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Ramapo College IGG Students Use Investigative Genetic Genealogy to Identify John Doe in 43-year Cold Case

Black and white yearbook photo of Norman Grasser wearing a suit and tie.

Norman Grasser of Chicago, IL Identified by Ramapo College of New Jersey

Students of the Ramapo College of New Jersey Investigative Genetic Genealogy (IGG) Center have successfully uncovered the identity of “Rhinelander John Doe,” now known to be Mr. Norman Grasser of Chicago, IL through DNA testing and investigative genetic genealogy. 

The Chronology

On March 19, 1980, the Oneida County Medical Examiner’s Office along with the Oneida County Sheriff’s Office responded to a call about a body found in the snow in a field in the Town of Pine Lake, WI approximately 46 yards off of Highway 17. No identification was found on the body. A forensic autopsy performed at the University of Wisconsin determined that the male died from cold exposure due to hypothermia. Fingerprints sent to the Wisconsin State Crime Laboratory and Federal Bureau of Investigation did not confirm an identity. The case continued to be investigated through missing persons reports and press releases through the years. 

Newspaper clipping announcing missing person with artist's sketch of "Rhinelander John Doe" missing

In 2019, the unidentified male was entered into NamUs. Multiple potential matches were all confirmed to be negative. 

In April 2021, the Oneida County Medical Examiner’s Office exhumed the body of John Doe 1980. The body was taken to the Fond du Lac Medical Examiner’s Office to be processed for DNA collection. The collected items were sent to the FBI Laboratory in Quantico for DNA profiling.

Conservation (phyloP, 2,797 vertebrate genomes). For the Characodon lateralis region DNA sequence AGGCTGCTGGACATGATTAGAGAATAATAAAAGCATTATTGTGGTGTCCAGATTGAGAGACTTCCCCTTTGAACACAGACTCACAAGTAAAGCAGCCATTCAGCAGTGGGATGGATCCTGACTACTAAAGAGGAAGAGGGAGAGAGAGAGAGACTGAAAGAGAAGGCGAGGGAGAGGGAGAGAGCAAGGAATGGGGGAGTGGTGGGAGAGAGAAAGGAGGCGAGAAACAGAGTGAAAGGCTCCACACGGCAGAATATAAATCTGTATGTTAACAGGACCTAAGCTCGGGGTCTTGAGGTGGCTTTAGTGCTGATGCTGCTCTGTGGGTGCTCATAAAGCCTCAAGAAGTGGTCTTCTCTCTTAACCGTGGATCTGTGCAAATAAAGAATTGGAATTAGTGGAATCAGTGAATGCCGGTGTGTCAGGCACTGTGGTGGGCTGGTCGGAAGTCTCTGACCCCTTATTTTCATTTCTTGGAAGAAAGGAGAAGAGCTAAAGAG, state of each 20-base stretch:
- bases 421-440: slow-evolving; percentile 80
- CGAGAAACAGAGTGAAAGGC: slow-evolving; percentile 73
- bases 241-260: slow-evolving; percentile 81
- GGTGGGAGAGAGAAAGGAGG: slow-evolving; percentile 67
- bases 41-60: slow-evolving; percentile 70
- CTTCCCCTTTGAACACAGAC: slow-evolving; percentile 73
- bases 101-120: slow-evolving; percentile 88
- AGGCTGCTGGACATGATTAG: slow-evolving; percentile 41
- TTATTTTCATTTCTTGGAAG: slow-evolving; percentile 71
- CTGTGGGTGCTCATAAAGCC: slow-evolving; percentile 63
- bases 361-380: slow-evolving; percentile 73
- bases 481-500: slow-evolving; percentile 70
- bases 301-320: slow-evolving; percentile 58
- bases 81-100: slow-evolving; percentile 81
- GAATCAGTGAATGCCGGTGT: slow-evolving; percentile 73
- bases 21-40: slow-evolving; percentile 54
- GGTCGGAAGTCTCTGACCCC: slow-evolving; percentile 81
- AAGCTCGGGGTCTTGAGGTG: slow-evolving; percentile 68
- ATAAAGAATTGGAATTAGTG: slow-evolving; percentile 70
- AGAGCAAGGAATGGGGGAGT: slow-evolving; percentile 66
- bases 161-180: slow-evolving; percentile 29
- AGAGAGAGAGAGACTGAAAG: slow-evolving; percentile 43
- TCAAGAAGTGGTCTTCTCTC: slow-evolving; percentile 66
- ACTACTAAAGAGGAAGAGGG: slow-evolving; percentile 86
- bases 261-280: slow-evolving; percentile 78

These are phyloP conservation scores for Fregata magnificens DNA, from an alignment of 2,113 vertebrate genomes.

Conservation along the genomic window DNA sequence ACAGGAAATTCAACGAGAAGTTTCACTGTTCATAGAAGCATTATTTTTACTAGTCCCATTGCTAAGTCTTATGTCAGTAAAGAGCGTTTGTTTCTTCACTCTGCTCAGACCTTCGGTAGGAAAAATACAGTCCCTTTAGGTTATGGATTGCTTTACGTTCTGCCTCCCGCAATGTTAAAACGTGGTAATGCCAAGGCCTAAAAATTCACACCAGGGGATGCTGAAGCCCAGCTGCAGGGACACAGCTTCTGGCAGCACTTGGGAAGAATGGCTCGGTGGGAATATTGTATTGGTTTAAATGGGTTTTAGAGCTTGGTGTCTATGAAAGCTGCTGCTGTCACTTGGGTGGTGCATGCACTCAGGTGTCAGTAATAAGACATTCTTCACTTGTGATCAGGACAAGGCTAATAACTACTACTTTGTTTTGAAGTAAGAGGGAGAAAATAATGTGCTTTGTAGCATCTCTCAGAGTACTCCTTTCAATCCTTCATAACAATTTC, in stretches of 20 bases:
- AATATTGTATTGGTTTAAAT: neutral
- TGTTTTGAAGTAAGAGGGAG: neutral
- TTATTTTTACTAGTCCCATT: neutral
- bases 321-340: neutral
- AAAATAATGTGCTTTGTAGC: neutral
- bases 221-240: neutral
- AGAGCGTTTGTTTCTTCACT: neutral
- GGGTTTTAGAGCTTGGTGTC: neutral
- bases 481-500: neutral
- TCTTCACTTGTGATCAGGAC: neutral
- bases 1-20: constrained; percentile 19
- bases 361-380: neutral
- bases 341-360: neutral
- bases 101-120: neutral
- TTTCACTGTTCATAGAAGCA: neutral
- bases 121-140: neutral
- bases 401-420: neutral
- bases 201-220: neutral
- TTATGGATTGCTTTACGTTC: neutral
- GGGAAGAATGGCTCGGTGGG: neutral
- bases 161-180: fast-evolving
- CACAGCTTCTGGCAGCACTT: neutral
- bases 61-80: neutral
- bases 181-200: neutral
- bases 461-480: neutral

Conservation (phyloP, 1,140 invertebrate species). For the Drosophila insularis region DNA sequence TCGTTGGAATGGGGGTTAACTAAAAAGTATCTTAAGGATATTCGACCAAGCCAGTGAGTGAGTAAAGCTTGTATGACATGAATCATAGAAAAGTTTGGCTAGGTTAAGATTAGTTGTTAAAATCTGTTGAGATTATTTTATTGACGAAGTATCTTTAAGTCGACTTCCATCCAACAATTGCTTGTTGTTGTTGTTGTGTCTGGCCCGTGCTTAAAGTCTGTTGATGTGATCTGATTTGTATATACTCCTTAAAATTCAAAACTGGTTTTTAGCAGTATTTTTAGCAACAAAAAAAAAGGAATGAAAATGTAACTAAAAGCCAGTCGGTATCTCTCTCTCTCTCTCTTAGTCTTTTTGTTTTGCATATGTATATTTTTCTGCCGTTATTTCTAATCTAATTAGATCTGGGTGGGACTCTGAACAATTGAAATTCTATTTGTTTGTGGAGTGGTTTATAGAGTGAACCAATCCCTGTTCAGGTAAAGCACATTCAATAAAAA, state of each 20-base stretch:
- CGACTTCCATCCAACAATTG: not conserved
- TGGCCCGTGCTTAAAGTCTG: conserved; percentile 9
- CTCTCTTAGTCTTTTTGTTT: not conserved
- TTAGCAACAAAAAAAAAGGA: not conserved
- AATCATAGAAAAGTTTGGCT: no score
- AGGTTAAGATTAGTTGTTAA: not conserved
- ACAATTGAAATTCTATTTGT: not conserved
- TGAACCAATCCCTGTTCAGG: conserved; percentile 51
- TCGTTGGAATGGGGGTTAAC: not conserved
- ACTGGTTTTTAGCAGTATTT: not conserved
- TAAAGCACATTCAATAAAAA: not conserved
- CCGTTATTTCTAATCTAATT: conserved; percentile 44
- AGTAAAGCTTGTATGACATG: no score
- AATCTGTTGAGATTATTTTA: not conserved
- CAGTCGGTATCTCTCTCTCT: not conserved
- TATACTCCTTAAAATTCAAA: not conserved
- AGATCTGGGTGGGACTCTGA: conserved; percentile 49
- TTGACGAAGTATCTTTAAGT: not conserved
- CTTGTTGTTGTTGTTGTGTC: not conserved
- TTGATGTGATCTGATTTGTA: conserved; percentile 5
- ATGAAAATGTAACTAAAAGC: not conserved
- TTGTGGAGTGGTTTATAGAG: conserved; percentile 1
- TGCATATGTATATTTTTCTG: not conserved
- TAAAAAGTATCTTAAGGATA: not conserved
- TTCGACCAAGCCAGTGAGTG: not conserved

In January 2023, the Ramapo College IGG Center was enlisted by the Oneida County Sheriff’s Office in Rhinelander, WI to assist with identifying “Rhinelander John Doe.” 

In February, the Oneida County Sheriff’s Office sent a portion of John Doe’s lower jaw to Intermountain Forensics where DNA extraction, whole genome sequencing, and bioinformatics were performed. 

In May, the same month that Intermountain successfully generated a SNP profile which was uploaded to the DNA databases GEDmatch and FamilyTreeDNA, students in the Ramapo College IGG Certificate Program investigated genetic matches of “Rhinelander John Doe” and identified Norman Grasser as a candidate.

Mr.Grasser’s brother had been searching for him for over 40 years and even created a FindAGrave page noting that the date of Mr. Grasser’s death was the day he was reported missing, January 20, 1980, in Chicago, IL. 

DNA testing and the work of the Ramapo College IGG Center were able to bring closure to Mr. Grasser’s family, who are grateful for identifying Mr. Grasser after 43 years, and wish for privacy to grieve and process this information.

IGG combines traditional genealogy and genetic genealogy to provide investigative leads in cases involving violent crime and unidentified human remains. IGG can also be used to help exonerate the wrongfully convicted. The first of its kind in the nation, the IGG Center opened in December of 2022 and trains students to become proficient and ethical practitioners using IGG to resolve cases involving violent crime, unidentified human remains, and wrongful convictions. More than 40 cases from across the United States have been accepted since the center opened. 

For more information about Ramapo College and the IGG Center, visit